Some of the most interesting places to study in our solar system are found in the most inhospitable environments – but landing on any planetary body is already a risky proposition. With NASA planning robotic and crewed missions to new locations on the Moon and Mars, avoiding landing on the steep slope of a crater or in a boulder field is critical to helping ensure a safe touch down for surface exploration of other worlds. In order to improve landing safety, NASA is developing and testing a suite of precise landing and hazard-avoidance technologies.

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Lander Simulation Testing Helps Advance NASA Navigation Spinoff

Xodiac rocket tests technology to enable precision landing on the moon. (Credits: Lauren Hughes)

MOJAVE, Calif. (NASA PR) — A navigation doppler lidar (NDL) technology originally developed by NASA was demonstrated on a flight test on Sept. 10 with support from the Flight Opportunities program, part of NASA’s Space Technology Mission Directorate.

With roots at NASA’s Langley Research Center in Hampton, Virginia, the technology was licensed in 2016 by Psionic for both terrestrial and space applications, and both the company and Langley continue to evolve and advance the innovation for upcoming lunar missions.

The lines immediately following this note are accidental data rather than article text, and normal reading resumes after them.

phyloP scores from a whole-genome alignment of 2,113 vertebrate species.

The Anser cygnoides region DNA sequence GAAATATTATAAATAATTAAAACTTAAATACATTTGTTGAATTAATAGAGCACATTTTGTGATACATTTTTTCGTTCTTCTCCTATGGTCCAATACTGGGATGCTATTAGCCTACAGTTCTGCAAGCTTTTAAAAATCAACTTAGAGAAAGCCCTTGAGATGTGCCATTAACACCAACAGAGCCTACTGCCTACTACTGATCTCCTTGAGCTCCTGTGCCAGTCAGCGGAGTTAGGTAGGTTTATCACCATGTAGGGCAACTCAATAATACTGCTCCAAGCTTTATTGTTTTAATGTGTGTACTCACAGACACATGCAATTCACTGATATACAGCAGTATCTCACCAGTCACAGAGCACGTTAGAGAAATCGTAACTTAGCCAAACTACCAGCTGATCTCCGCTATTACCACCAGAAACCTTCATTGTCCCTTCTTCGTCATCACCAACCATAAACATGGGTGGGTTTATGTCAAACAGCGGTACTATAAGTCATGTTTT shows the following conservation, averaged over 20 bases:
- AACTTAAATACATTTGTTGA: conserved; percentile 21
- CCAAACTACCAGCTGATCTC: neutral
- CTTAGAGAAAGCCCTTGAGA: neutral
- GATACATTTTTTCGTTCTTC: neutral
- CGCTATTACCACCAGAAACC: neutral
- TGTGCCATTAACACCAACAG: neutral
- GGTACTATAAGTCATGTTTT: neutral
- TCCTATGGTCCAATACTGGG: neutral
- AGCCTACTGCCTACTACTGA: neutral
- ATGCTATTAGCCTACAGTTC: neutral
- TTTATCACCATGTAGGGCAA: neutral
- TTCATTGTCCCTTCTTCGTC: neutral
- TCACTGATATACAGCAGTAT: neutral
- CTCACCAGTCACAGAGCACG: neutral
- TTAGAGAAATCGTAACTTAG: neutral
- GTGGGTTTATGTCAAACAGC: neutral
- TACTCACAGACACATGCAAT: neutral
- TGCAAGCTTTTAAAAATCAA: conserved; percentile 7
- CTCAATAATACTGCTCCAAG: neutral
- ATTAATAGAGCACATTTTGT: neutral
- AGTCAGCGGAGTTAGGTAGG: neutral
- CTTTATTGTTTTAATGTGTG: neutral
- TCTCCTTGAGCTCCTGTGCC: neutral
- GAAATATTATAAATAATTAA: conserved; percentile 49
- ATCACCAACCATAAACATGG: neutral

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NASA’s TALOS Thrusters Designed to Lower Cost of Landing on Moon

NASA is developing new deep-space rocket engines that will save time and money on future missions. These next-generation engines could be used on future Artemis lunar landers to enter lunar orbit and descend to the surface. The engines are being developed under a NASA project called Thruster for the Advancement of Low-Temperature Operation in Space (TALOS). (Credits: NASA)

HAMPTON, Va. (NASA PR) — NASA is developing next-generation small rocket engines to help reduce the cost of NASA and commercial spacecraft destined for the Moon, Mars, and beyond.